Gardens for victory over Big Agra
Trend watching alert: Salon has not one, but two articles up right now about the resurgence of gardening, particularly urban gardening. One is about the urban gardening trend itself, and one is about the giant organic garden at the White House that Michelle Obama has spearheaded. The explosion of interest in gardening is obviously due to converging trends—the growing concerns about sustainability and our screwed-up agricultural system, plus an economic collapse that has people thinking long and hard about frugality.
What’s interesting about the trend is that it’s not really certain that growing your own garden is necessarily going to save people money, as Amy Benfer notes. In the 1940s, Eleanor Roosevelt’s push for people to start victory gardens was incredibly effective—up to 40% of all produce grown in the country was in victory gardens. Numbers like that would make one think that this resurgence would have similar results, but I think a lot fewer people (particularly the political foodie types that generally live in urban centers) have as much space to garden, and collectively, we have a lot less know-how. Of course, if people stick with it for a few years, they’ll learn what works and what doesn’t, and it will start to save them money. Of course, that requires staying put for long periods of time, which is also not so easy for modern urbanites.
Still, even if this is only a minor savings or a wash for a lot of people starting out, I still think that this trend is overall a good thing for people. First of all, gardening—even just if you grow your own herbs—encourages people to cook at home more, which is healthier and cheaper. Plus, it’s a good place to start when it comes to finding ways to eat better overall. Even with Michael Pollan and Mark Bittman out there telling people that good cooking is easy, I think many people are afraid to start doing things like exploring the bulk section at the supermarket. I know I was, but gardening has this psychological effect on you. I dare say it’s a genuine example of empowering yourself.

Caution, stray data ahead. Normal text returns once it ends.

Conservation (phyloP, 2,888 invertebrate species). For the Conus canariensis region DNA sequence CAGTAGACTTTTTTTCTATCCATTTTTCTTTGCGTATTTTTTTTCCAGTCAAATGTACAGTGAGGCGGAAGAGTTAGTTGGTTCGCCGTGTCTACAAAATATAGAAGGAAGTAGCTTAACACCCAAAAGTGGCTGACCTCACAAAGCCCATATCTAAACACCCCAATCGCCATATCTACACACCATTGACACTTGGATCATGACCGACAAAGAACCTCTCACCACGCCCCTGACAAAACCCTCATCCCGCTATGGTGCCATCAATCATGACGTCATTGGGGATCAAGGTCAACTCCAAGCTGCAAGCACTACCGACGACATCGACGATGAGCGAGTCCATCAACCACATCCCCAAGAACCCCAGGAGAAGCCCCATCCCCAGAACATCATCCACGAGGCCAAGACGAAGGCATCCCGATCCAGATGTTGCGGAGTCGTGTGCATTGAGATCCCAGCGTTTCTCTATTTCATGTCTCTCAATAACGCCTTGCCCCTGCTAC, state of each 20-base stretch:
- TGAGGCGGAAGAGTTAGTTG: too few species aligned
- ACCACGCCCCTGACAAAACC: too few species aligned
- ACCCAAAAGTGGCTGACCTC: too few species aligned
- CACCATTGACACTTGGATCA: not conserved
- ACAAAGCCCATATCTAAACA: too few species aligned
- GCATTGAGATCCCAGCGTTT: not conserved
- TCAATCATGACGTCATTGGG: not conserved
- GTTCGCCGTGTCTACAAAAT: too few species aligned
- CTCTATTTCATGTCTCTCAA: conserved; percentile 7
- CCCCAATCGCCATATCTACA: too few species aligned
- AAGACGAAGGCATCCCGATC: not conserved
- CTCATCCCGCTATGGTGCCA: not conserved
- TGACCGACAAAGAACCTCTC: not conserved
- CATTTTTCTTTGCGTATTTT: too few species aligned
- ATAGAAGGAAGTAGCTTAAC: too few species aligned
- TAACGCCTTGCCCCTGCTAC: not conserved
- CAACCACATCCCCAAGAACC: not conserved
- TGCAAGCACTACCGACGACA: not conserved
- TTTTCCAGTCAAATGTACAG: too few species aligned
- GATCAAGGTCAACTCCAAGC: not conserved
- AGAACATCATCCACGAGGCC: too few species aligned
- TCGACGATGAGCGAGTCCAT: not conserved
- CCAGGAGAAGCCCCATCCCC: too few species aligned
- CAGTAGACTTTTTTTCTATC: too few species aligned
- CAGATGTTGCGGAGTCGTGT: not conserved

Just as the people who started victory gardens in the 40s likely had personal memories or even experience with growing their own food, modern Americans aren’t that far away from knowing how to make meals from ingredients that they have to prep themselves. Nowadays, it seems like most chicken comes to you deboned, deskinned, and pre-sliced, but I distinctly remember that chicken in my childhood came to you in whole chickens that you had to dismantle yourself.* (I remember this, because my dad used to entertain us while he was cooking by shoving his hand up the chicken’s butt and dancing it around the counter. We had no respect for the recently departed in the Marcotte household.) The point isn’t that there was something morally pure about that or anything, just that preparing stuff that’s healthier and more sustainable needn’t be so intimidating. If your parents could do it, so can you.